Also, those organizations have different rules that dictate when a televised event is blacked out. Those rules are normally part of the contracts they sign with TV distributors. Most of the time, a blackout takes place when a sports league or association doesn’t allow a match to be televised locally if the event didn’t sell out all its tickets.

What are Geo-Blocks?

They are a way for broadcasting companies and streaming websites to restrict access to their content based on what geographical area you are trying to access said content from.

For example, if you try and watch sports on FuboTV from the UK, you won’t be able to do it because the service is only available in the US and US territories. And you wouldn’t be able to access FuboTV even if you are a US citizen who is away on vacation abroad or an expat.

Why Are Geo-Blocks Enforced?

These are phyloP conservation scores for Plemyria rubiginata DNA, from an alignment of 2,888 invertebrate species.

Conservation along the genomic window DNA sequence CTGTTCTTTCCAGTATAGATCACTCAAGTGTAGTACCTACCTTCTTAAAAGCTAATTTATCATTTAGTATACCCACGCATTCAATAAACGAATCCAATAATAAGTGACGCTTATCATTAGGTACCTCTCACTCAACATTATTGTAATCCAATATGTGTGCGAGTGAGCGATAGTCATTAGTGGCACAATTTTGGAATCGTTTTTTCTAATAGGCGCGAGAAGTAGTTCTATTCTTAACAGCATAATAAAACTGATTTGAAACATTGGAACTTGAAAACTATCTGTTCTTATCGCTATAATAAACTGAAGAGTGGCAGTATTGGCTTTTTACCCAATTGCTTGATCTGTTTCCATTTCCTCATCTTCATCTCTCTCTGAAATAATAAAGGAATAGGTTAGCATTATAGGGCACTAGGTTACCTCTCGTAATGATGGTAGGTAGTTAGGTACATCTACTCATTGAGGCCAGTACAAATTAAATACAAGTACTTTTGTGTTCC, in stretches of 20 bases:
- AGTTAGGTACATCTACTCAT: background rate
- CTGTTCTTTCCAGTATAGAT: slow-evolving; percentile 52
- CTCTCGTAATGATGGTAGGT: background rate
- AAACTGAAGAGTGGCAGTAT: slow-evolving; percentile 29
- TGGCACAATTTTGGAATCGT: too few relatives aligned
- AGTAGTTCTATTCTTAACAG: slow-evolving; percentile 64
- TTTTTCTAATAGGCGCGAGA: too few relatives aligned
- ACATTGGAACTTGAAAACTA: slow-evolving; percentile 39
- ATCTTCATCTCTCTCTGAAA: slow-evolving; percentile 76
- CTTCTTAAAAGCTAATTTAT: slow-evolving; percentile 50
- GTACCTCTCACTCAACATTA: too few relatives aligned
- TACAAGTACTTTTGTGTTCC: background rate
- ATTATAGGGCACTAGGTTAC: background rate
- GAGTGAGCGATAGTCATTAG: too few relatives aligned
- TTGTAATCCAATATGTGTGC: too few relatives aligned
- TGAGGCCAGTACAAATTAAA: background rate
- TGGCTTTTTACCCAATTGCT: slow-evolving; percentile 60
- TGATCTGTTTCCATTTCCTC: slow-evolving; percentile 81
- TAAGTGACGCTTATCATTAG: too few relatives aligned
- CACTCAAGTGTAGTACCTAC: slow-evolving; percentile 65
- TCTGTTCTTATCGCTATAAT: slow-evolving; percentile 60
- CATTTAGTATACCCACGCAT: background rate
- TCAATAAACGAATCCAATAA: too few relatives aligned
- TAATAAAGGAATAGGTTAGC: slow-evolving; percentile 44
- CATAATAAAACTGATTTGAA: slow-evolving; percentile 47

Geo-restrictions are generally used because of copyright and network regulations. Most of the time, broadcasting companies only have licensing rights to stream certain content (like sports matches) in a single country (like the US, for instance).

How to Bypass Bandwidth Throttling, Blackouts, and Geo-Restrictions

Both geo-blocks and blackouts are based on your location. Obviously, the only way to deal with them is to hide your geo-location when you’re watching your favorite teams online. Luckily, that’s easier said than done if you use either a Smart DNS or a VPN.

Sports Online

We should mention that, according to the FCC, you could try to deal with a sports blackout by either contacting the relevant sports team or registering your preferences with the relevant broadcast channel or non-broadcast system. However, doing that means having to wait after replies and hoping that a broadcast channel or non-broadcast system would take your view into account when they renew their distribution agreements with sports leagues.